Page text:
Community Health Systems, Inc.

The Stigma of Suicide

Mindful Minute

This blog post was written by Lauren Rick, MSW, APSW, a behavioral health therapist at the Beloit Area Community Health Center.

Naomi Judd. Chelsea Crist. Zoe Sozo Bell. Ian Alexander. Anthony Bourdain. Chris Cornell. Robin Williams. They, along with so many other individuals, succumbed to their suicidal thoughts. Suicidal ideation is very prevalent in American society. In 2020, over 12 MILLION United States adults had serious thoughts of suicide.  Of youth and young adults (aged 12-17) 3 MILLION had serious thoughts of suicide. (NAMI, Mental Health by the Numbers, 2022)

Many people have heard of or have repeated a quote by Phil Donahue: “Suicide is a permanent solution to a temporary problem.” However, many people who think about suicide view the quote very differently. Some feel, “Yes, that is what I want. A permanent solution. Almost like encouraging me to do it.” A few recent research studies suggest that there is a short frame of time between the first current thought of suicide and the actual attempt had lasted 10 minutes or less. (Deisenhammer, E. A., 2009).

Why do people commit suicide? There are so many reasons, but these are the main categories: Depression, psychosis, impulsivity, crying out for help, philosophical reason to die-such as experiencing a terminal illness, to shorten the dying process that will happen regardless.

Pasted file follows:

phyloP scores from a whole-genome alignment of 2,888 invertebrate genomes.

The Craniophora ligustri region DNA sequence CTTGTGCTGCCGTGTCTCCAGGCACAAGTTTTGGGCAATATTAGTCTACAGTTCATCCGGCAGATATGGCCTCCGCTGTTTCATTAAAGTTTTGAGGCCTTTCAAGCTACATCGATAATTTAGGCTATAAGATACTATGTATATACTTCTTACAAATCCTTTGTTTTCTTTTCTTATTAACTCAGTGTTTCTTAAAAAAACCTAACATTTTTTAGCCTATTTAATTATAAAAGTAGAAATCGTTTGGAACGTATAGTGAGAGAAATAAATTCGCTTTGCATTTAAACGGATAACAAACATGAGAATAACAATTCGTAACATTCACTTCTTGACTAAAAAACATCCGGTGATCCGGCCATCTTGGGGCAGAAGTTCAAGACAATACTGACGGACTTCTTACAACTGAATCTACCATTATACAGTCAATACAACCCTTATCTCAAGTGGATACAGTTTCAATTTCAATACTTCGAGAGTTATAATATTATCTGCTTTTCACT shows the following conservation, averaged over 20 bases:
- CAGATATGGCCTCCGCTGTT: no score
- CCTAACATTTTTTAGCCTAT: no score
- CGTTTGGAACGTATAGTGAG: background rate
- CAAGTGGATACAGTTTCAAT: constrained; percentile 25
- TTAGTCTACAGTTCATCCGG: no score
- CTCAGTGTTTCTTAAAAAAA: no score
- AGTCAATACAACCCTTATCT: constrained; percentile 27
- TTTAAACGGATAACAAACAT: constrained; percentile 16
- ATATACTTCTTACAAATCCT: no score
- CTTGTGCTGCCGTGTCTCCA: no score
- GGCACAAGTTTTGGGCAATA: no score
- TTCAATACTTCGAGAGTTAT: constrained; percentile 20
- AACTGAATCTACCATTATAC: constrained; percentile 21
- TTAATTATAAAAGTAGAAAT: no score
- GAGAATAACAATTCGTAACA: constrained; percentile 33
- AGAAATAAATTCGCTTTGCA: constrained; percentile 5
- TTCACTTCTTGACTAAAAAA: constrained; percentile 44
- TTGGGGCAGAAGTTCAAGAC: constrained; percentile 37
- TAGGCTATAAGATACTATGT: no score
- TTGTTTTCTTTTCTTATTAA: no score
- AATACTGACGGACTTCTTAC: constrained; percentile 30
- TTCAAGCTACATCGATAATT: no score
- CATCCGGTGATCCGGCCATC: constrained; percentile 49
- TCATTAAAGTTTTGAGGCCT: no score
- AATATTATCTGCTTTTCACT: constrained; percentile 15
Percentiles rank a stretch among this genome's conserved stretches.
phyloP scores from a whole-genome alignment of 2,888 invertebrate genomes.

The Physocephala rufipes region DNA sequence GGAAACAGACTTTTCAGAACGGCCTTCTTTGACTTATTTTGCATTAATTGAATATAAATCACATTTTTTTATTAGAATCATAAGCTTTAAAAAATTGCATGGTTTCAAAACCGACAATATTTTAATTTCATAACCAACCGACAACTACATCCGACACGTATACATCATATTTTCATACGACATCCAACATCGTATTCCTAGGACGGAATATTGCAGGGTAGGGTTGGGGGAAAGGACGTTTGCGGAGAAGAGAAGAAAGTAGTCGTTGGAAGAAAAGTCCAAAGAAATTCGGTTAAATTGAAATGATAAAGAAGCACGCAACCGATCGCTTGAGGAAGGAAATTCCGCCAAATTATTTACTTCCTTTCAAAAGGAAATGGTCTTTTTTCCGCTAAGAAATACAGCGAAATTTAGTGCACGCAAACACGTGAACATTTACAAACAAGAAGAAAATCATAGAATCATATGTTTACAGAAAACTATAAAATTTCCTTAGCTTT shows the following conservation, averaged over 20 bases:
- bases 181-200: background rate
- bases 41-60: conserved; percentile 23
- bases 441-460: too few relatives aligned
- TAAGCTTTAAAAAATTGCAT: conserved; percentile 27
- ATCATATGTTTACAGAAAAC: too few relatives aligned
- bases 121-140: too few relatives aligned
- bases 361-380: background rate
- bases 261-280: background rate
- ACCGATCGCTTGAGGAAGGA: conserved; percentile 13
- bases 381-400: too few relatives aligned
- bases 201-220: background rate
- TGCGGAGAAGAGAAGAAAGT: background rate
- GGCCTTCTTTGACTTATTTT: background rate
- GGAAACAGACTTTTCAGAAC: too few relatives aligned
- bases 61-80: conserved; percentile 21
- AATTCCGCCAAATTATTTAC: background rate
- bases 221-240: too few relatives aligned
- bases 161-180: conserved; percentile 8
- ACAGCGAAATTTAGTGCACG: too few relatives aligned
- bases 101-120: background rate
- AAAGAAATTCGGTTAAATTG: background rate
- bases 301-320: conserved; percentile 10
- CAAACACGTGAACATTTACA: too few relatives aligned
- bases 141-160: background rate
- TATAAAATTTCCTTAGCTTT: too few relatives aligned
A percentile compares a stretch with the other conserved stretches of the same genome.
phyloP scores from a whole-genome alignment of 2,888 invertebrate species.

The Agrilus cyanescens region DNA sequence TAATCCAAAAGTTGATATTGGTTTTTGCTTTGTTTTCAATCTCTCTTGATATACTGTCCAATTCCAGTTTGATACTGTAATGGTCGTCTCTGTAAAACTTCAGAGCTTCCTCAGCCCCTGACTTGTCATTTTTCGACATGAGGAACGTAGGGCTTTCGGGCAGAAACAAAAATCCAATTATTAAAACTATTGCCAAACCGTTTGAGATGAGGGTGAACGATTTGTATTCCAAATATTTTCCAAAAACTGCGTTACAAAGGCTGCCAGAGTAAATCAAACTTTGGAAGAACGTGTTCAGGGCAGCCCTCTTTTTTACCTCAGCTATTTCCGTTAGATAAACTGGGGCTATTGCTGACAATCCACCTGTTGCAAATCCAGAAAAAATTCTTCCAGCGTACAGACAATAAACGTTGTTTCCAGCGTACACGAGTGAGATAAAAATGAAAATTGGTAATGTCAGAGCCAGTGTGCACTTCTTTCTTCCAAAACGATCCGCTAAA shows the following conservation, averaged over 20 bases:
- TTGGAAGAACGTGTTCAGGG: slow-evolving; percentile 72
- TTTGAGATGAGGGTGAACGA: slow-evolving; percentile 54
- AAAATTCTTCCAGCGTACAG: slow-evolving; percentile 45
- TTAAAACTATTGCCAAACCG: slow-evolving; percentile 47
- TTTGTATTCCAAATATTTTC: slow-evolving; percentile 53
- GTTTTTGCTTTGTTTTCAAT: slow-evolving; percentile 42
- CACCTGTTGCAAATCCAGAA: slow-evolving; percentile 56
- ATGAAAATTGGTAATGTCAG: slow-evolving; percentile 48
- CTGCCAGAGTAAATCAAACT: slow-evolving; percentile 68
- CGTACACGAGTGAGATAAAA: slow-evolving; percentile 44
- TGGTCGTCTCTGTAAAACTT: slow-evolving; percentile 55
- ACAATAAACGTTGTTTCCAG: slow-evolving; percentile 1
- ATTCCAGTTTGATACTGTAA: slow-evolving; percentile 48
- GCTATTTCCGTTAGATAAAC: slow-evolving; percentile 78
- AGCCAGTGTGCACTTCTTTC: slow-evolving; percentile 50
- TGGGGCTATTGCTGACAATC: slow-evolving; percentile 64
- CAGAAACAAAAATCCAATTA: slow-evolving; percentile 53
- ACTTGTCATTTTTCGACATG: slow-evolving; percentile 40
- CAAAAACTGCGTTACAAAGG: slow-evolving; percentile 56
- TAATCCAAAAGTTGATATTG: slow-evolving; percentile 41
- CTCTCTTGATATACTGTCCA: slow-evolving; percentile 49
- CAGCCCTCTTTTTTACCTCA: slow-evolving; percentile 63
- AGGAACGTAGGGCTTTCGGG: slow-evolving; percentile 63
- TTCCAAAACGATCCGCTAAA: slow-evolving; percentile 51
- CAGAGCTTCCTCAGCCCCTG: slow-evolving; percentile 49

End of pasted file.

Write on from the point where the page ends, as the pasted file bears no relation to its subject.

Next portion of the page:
Many times, when someone commits suicide, the family does not admit or discusses the cause of death. There are myriad reasons for this: The shame and stigma for the family in that maybe it would reflect on themselves or poorly on the home, suggesting family problems or disease. Many religions discourage suicide and have embedded the taboo of suicide into the culture. There is also the fear that we experience ourselves, perhaps if we talk about it too much, we will discover some uncertainty within.

When someone survives a suicide attempt, many of them feel the stigma that can follow them the rest of their life. Some report that their family and friends treat them differently, even if their mental health is stable. Some will experience stigma within the community that they live, shunned by some of their neighbors and friends.

There is hope. The conversations are beginning. More families are more forthcoming about how a loved one died from suicide. Public figures are opening up about mental illness and suicide. Survivors of suicide attempts are speaking out, realizing that they are an important part of the conversation. There is a movement wherein people who have survived a suicide attempt or are living with suicidal ideation are getting a tattoo of a semicolon. It is symbolic of the fact that there may have been a time when the person experienced or is experiencing suicidal ideation. It is a symbol of struggle, survival, and victory.

Suicide prevention week, held annually in September, is a week-long campaign in the United States to inform and engage health professionals and the public about suicide prevention and the warning signs of suicide.

What are the warning signs of suicide?

  • Talking about wanting to die or kill oneself
    • Looking for a way to kill oneself
    • Talking about feeling hopeless or having no purpose